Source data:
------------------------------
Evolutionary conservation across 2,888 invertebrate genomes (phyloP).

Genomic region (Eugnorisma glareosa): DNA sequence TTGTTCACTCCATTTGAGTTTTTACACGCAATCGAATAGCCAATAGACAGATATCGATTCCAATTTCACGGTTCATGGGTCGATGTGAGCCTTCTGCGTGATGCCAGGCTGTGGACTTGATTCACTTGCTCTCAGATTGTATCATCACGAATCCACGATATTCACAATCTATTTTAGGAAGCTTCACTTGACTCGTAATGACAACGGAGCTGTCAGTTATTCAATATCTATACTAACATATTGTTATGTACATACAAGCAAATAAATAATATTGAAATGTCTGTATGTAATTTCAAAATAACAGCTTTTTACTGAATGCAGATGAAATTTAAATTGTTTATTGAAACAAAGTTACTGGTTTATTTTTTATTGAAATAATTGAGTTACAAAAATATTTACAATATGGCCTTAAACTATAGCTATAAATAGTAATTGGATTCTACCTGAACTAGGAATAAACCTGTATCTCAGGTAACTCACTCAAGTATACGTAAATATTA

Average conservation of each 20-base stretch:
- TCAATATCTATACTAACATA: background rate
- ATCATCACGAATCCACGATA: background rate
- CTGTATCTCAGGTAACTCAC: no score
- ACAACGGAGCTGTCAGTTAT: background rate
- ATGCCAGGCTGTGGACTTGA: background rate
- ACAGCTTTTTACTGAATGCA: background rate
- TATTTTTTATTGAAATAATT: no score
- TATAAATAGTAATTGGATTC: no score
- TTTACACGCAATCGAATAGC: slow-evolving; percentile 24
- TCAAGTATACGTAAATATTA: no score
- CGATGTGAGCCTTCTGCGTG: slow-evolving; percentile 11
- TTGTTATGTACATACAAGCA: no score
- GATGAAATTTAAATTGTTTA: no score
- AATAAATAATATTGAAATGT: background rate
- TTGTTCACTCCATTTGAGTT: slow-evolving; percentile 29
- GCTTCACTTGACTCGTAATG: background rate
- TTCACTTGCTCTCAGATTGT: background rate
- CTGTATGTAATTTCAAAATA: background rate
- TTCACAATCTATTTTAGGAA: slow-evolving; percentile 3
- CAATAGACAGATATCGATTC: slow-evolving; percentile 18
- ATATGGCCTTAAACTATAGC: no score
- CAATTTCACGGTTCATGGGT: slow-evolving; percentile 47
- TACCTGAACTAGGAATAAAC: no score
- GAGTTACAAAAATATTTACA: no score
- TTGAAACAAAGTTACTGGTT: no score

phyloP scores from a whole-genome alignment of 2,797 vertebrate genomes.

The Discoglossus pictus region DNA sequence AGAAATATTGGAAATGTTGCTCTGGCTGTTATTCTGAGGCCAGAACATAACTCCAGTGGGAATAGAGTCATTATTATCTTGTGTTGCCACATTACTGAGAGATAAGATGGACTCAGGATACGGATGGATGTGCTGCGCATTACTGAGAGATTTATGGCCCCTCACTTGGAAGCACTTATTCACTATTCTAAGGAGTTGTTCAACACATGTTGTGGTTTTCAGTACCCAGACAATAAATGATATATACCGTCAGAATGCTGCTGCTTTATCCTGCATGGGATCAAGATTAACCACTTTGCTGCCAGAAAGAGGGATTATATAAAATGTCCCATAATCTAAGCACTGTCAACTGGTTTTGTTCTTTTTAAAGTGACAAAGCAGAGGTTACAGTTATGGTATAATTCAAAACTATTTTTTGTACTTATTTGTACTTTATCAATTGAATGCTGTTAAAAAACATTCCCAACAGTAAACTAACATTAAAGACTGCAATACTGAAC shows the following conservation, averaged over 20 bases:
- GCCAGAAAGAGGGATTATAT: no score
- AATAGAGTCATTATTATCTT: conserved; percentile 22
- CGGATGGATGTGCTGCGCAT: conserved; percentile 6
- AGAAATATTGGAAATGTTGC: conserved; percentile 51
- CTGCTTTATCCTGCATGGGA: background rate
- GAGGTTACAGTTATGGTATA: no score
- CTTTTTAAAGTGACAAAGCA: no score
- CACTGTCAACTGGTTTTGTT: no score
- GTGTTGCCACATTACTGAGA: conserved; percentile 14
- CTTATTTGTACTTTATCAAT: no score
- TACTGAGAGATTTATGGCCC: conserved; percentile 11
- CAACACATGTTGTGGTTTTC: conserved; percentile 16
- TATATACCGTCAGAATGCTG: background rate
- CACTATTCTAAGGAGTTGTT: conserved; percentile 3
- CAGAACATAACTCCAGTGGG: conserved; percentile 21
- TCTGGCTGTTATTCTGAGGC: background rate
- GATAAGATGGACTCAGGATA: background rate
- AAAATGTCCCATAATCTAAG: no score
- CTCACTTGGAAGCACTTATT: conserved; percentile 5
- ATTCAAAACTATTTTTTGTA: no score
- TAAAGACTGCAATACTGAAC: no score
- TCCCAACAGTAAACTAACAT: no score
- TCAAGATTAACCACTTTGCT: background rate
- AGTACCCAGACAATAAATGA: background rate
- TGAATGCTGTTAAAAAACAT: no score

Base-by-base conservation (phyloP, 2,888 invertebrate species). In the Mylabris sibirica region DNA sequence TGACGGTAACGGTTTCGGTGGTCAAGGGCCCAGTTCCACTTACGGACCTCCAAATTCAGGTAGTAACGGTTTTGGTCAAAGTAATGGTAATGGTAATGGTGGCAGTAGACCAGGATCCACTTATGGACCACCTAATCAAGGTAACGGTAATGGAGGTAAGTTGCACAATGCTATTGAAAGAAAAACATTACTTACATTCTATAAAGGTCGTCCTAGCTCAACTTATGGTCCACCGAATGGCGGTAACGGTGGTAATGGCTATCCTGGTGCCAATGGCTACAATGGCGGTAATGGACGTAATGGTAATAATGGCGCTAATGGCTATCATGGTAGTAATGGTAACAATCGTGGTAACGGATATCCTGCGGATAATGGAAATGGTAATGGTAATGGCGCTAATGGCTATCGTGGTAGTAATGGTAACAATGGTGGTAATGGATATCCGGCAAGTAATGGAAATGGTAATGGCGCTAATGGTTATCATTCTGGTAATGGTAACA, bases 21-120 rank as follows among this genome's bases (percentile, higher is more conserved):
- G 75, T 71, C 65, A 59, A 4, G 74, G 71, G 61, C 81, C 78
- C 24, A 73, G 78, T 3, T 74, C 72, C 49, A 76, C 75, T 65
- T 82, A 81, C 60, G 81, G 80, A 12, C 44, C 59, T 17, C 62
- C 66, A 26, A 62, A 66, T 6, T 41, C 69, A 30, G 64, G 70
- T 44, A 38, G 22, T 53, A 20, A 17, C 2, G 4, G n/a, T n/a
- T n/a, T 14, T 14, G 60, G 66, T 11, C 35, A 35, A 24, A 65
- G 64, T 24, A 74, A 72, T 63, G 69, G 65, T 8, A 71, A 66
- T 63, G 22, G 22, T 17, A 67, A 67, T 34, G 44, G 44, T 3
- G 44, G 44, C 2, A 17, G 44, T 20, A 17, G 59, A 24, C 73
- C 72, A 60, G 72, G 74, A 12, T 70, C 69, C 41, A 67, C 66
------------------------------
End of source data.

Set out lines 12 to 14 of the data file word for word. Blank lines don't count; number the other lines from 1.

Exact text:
- TTTACACGCAATCGAATAGC: slow-evolving; percentile 24
- TCAAGTATACGTAAATATTA: no score
- CGATGTGAGCCTTCTGCGTG: slow-evolving; percentile 11